Release Date: 05 November 2007
Release ID: 754
The Freight Transport Association says that the Government’s proposals for dealing with road, rail and port congestion are now in line with the views of industry. However, FTA remains concerned that the pace of delivering improvements to the infrastructure should be accelerated in order to avoid the enormous waste of man-hours and money caused by worsening levels of congestion. Immediate action is needed rather than waiting until 2014.
FTA was reacting to the publication by the Department for Transport of ‘Towards a Sustainable Transport System’, unveiled by Secretary of State for Transport, Ruth Kelly today (30 October).
FTA says that the Government now appears to be on the same page as industry in recognising the importance to the economy of efficient supply chains and the importance to business of reliable journey times and deliveries.
FTA Chief Executive Theo de Pencier said, ‘Any Government transport policy that has identified maximising the competitiveness of the economy as its number one priority will need to have supply chain interests near the top of its agenda. The fact that the Government has done so is a measure of how far it has travelled towards recognising the role of freight transport in the economy.’
FTA has welcomed the Government’s alignment of transport planning with the principles contained in the Eddington report – action to improve inter-urban corridors, intra-urban centres and international gateways; the alignment of planning timelines for all transport modes, and the mix of policy measures, including investment in pinch-points and the importance of reliable journey times. FTA also agrees with the goals of improving competitiveness, safety and the quality of life, advancing the equality of opportunity and reducing carbon. Efficient supply chains help to deliver all of these aspirations.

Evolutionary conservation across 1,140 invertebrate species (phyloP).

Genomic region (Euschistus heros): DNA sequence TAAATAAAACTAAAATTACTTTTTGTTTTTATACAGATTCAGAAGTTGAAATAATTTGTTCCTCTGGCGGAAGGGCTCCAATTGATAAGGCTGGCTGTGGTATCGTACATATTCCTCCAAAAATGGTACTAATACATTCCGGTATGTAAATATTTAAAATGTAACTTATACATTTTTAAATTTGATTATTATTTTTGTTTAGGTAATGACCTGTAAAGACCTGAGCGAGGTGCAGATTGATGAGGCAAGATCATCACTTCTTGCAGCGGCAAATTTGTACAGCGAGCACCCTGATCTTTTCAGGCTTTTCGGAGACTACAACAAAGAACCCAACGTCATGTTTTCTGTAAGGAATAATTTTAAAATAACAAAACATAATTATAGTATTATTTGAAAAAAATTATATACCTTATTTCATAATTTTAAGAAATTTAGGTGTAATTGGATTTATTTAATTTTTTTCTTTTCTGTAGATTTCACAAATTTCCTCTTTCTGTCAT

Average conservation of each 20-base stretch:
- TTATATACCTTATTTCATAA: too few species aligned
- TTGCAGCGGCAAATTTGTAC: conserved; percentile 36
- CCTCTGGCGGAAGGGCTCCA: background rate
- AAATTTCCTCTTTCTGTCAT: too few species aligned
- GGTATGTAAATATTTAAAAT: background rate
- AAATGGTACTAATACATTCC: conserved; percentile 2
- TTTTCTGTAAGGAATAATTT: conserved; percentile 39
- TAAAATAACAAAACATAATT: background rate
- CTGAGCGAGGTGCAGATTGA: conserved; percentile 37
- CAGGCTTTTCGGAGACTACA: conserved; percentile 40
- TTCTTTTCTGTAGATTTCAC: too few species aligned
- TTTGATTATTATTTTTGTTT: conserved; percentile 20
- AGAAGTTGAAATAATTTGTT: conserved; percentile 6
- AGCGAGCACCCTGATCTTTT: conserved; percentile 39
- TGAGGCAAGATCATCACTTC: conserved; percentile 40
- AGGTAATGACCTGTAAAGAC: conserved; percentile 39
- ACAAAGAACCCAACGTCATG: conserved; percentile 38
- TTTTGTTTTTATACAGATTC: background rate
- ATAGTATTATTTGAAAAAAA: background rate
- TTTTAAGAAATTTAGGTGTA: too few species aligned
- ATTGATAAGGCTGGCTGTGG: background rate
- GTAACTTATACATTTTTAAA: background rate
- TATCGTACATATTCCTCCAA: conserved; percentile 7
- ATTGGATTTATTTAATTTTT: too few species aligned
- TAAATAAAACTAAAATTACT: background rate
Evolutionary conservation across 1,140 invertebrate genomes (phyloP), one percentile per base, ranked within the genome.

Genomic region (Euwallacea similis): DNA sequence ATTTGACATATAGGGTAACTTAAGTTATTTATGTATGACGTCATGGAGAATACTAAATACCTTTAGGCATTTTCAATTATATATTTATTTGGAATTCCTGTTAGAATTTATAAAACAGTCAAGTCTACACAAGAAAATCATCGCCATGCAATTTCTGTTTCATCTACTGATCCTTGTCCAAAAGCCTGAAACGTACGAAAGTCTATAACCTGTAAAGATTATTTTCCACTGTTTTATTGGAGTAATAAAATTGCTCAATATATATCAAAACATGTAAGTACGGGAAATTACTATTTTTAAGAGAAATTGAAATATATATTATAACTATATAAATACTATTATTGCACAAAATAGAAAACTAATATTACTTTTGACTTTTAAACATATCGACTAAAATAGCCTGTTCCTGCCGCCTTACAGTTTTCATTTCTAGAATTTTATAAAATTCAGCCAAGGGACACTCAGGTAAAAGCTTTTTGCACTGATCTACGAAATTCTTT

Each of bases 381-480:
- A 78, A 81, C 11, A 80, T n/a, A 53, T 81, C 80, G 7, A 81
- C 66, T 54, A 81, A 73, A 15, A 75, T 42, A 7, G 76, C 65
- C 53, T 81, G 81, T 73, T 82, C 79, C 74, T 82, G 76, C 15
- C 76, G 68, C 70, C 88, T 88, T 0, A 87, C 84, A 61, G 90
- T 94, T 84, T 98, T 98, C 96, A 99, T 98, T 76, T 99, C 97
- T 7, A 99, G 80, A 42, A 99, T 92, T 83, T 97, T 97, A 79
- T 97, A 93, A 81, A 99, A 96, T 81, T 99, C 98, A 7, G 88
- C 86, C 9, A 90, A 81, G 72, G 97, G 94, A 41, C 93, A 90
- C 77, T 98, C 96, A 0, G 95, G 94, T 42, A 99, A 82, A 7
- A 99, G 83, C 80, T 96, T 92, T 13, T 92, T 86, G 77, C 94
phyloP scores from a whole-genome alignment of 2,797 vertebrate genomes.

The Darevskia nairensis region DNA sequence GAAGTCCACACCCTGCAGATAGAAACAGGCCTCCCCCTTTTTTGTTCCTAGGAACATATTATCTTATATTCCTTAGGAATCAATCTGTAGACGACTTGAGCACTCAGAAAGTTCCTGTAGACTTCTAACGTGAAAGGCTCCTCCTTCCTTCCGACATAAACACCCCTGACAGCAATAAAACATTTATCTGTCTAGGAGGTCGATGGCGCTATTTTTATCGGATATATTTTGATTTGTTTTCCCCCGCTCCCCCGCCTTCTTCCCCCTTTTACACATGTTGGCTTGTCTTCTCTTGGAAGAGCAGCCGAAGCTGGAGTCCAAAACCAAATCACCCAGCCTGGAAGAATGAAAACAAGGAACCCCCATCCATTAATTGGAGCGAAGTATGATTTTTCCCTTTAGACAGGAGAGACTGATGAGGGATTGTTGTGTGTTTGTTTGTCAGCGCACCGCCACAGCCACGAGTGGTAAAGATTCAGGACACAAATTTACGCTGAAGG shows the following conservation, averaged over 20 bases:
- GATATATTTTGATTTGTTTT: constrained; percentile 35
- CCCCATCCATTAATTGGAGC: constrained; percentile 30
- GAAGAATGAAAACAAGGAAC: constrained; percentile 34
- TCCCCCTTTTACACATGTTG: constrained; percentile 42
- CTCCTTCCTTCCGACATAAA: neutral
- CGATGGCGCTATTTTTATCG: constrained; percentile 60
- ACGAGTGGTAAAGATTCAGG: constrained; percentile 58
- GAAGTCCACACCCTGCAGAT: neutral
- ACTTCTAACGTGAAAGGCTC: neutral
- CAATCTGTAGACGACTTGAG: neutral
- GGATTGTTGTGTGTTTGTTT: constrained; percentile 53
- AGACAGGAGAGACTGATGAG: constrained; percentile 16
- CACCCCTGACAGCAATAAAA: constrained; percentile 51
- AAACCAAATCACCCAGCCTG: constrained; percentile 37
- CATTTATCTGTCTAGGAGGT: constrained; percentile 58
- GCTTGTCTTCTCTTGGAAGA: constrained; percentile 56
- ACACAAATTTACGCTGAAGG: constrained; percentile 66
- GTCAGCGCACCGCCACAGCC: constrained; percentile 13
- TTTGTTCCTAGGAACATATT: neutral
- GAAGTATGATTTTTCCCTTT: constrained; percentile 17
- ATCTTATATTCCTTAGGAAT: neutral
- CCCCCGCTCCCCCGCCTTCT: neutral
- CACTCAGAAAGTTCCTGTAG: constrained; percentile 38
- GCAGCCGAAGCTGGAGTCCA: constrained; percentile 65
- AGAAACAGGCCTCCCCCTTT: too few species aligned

Mr de Pencier said, ‘We agree with the Government regarding the measures required to reduce congestion, improve competitiveness and achieve higher social and economic aspirations. However, we cannot wait until 2014 before substantive action is taken. The motorway hard shoulder running plans announced last week and the rail freight investment statement made yesterday are examples of what can be achieved in the short term with relatively low level investment. FTA has identified other actions which could yield similar quick wins, including trialling higher capacity lorries, lifting delivery curfews and further gauge enhancement on key rail routes.
‘Delivery of an improved transport infrastructure will be heavily dependent upon sufficient funding and a shake-up of the planning system. Both are matters of urgency and will now be the focus of our representations to Government.
‘Efficient supply chains are a vital ingredient in an efficient economy and the Government is to be congratulated for recognising and planning for that. But in order to create jam tomorrow we need to eliminate jams today. We must get on with these improvements right now – not wait until 2014.’
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